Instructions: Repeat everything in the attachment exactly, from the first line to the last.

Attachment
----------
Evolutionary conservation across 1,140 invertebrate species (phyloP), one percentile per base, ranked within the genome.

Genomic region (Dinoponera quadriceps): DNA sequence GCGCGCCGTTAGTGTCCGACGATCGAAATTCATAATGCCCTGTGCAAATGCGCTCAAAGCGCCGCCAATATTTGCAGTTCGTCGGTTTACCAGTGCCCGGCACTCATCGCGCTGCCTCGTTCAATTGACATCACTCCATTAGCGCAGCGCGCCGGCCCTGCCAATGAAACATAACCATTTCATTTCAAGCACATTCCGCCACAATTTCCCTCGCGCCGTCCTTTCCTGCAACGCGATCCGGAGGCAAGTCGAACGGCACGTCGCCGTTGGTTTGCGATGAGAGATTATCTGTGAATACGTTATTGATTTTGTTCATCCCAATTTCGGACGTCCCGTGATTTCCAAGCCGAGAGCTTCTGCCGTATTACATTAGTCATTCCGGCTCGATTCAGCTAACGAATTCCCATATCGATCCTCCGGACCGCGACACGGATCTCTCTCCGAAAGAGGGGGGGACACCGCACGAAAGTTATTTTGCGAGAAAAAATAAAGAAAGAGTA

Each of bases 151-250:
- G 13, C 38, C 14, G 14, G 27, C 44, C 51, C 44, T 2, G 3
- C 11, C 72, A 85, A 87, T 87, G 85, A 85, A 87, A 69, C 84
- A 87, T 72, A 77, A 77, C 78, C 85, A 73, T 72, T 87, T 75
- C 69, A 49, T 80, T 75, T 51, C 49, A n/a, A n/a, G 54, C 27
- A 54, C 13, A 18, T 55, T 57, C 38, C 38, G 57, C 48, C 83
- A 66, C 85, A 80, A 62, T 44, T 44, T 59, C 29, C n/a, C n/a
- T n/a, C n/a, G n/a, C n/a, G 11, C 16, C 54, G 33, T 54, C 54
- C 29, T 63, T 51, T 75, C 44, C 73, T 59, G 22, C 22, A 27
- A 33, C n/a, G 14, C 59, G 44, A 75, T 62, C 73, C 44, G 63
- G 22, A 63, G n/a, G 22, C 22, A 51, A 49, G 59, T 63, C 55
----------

Evolutionary conservation across 1,140 invertebrate species (phyloP), one percentile per base, ranked within the genome.

Genomic region (Dinoponera quadriceps): DNA sequence GCGCGCCGTTAGTGTCCGACGATCGAAATTCATAATGCCCTGTGCAAATGCGCTCAAAGCGCCGCCAATATTTGCAGTTCGTCGGTTTACCAGTGCCCGGCACTCATCGCGCTGCCTCGTTCAATTGACATCACTCCATTAGCGCAGCGCGCCGGCCCTGCCAATGAAACATAACCATTTCATTTCAAGCACATTCCGCCACAATTTCCCTCGCGCCGTCCTTTCCTGCAACGCGATCCGGAGGCAAGTCGAACGGCACGTCGCCGTTGGTTTGCGATGAGAGATTATCTGTGAATACGTTATTGATTTTGTTCATCCCAATTTCGGACGTCCCGTGATTTCCAAGCCGAGAGCTTCTGCCGTATTACATTAGTCATTCCGGCTCGATTCAGCTAACGAATTCCCATATCGATCCTCCGGACCGCGACACGGATCTCTCTCCGAAAGAGGGGGGGACACCGCACGAAAGTTATTTTGCGAGAAAAAATAAAGAAAGAGTA

Each of bases 151-250:
- G 13, C 38, C 14, G 14, G 27, C 44, C 51, C 44, T 2, G 3
- C 11, C 72, A 85, A 87, T 87, G 85, A 85, A 87, A 69, C 84
- A 87, T 72, A 77, A 77, C 78, C 85, A 73, T 72, T 87, T 75
- C 69, A 49, T 80, T 75, T 51, C 49, A n/a, A n/a, G 54, C 27
- A 54, C 13, A 18, T 55, T 57, C 38, C 38, G 57, C 48, C 83
- A 66, C 85, A 80, A 62, T 44, T 44, T 59, C 29, C n/a, C n/a
- T n/a, C n/a, G n/a, C n/a, G 11, C 16, C 54, G 33, T 54, C 54
- C 29, T 63, T 51, T 75, C 44, C 73, T 59, G 22, C 22, A 27
- A 33, C n/a, G 14, C 59, G 44, A 75, T 62, C 73, C 44, G 63
- G 22, A 63, G n/a, G 22, C 22, A 51, A 49, G 59, T 63, C 55